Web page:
Times are tough everywhere in the United States. School boards, unions and governments have been fighting for decades to ensure their budgets are balanced and to prevent more cuts. In the last few years, some schools think they have found a way to shield their schools from drastic cuts through advertising.
Many believe opening the school up to ads will help save their schools in the long run. It’s an alternative to endless school fundraisers, and a “deal with the commercial devil” that some are willing to deal with.
Where are ads appearing?
The use of advertisements in football stadiums and college arenas is not new. Sponsorship in sports venues has long been an accepted practice, as have ads that appear in school newspapers and yearbooks. Individuals can make a choice to avoid or ignore these advertisements, as they are not a part of daily school life for most students.
Recently, problems have cropped up with the addition, by some schools, of advertising on school buses. This began approximately 20 years ago in Colorado and spread from there to Texas, Arizona, Massachusetts, New Jersey and, more recently, Utah. And it hasn’t ended there. Since, advertisements have spread to actual school buildings, and are slated for and already appearing on some lockers and in student lunch rooms or cafeterias. Ads are becoming a prominent presence in schools.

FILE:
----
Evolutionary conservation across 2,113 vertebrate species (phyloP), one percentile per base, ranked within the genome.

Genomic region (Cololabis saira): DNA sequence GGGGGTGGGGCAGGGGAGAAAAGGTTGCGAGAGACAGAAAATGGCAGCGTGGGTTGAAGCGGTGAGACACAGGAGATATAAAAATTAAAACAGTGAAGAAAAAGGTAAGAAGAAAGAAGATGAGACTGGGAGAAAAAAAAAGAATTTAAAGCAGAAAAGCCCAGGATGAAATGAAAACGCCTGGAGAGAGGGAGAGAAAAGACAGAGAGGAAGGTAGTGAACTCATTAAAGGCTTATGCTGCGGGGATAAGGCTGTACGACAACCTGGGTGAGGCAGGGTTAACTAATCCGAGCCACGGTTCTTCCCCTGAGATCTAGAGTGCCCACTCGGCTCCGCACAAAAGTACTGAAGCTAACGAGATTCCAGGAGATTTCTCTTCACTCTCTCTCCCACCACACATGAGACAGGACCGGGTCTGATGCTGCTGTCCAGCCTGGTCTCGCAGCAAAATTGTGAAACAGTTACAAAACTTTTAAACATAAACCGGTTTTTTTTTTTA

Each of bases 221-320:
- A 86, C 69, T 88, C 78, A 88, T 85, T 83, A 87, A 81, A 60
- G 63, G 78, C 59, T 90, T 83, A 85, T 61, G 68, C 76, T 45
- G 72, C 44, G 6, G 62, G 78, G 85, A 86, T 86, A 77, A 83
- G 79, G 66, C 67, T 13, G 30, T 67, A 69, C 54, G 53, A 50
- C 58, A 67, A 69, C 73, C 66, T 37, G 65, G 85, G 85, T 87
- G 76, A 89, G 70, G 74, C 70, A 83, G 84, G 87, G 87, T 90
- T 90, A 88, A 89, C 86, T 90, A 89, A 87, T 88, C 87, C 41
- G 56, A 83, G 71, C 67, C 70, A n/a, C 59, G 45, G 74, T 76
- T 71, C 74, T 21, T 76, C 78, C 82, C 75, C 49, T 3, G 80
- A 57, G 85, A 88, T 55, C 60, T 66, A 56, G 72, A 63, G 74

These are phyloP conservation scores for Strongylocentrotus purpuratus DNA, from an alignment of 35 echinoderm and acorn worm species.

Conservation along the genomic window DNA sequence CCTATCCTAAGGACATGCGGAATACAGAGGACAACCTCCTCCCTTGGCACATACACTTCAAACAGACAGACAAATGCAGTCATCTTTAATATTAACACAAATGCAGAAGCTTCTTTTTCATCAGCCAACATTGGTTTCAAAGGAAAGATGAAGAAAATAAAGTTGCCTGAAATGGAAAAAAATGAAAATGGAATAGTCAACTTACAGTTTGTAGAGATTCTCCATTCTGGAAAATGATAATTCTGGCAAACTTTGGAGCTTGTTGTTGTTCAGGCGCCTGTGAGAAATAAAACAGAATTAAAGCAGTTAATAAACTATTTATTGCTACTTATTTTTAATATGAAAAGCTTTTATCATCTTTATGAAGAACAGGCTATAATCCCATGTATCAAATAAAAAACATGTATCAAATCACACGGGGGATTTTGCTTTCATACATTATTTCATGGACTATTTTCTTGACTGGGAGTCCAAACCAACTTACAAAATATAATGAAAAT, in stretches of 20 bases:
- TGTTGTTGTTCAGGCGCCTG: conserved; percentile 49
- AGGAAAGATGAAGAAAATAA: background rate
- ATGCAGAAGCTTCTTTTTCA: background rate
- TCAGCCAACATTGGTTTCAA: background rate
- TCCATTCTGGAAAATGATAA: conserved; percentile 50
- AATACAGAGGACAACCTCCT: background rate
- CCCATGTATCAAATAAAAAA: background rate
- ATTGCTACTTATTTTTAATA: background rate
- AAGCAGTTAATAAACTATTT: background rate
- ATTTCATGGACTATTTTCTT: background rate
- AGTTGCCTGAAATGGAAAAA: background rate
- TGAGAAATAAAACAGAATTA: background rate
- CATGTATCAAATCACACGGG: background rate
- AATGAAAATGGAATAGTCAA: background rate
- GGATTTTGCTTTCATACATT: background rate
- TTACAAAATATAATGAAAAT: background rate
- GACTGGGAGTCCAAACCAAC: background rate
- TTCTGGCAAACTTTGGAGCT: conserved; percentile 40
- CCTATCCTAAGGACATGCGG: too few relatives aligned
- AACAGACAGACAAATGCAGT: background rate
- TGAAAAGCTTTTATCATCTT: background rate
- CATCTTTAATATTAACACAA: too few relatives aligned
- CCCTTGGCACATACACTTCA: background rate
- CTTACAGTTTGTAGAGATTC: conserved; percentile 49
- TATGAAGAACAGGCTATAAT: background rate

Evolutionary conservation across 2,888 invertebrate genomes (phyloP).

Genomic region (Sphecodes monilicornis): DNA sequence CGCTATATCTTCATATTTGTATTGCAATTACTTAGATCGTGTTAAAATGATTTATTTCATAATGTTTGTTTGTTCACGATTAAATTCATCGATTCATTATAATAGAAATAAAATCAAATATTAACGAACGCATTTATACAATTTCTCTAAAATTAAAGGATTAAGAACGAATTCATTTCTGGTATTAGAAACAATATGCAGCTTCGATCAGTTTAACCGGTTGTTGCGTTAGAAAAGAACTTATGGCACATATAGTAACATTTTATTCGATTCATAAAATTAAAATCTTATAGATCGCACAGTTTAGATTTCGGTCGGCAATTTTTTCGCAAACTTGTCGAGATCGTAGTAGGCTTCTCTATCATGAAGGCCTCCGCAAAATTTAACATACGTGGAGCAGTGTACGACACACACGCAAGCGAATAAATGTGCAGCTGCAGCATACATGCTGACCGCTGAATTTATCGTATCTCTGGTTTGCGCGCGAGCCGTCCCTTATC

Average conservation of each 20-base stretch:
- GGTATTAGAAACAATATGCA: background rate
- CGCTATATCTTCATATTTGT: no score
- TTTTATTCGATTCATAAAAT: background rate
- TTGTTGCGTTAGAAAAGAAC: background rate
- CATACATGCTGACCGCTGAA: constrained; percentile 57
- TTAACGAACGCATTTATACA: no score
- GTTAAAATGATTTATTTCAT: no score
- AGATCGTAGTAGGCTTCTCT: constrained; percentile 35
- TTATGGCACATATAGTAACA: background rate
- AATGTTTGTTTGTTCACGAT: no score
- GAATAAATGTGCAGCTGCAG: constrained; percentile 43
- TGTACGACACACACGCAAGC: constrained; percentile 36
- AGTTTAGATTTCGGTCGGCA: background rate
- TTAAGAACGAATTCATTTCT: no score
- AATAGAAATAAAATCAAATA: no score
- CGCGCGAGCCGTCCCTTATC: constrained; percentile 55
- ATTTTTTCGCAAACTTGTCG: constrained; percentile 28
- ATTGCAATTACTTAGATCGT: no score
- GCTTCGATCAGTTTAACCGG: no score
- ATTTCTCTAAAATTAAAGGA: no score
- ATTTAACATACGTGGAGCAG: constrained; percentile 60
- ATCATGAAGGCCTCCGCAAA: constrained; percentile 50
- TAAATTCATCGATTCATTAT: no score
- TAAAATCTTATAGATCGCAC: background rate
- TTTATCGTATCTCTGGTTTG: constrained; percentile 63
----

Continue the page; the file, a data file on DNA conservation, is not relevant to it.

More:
Some schools, desperate to stave off cuts, are looking to place advertisements any and everywhere, including the roof of the school. After all, schools have walls, floors and ceilings. But, is this method of remaining within a slowly decreasing budget acceptable?
Arguments for advertising
What are the advantages of what some call the “Googlization” or franchising of American schools? Proponents generally base their arguments on one particular aspect – economic or money. They state:
- Advertising money is easy cash
- The schools can control which advertising is acceptable and which is not
- Ads provide a break for teachers and parents who are faced with multiple fundraisers each school year
- They’re an alternative to cash donations from school “patrons”
- Advertisements prevent cut-backs
It is, ultimately, about saving and even making money for the school.
Arguments against advertising
Yet, not everyone thinks advertising in schools is the right thing to do. Many think this is entirely the wrong message to send to their children. Some see it as wrong for a number of reasons, including: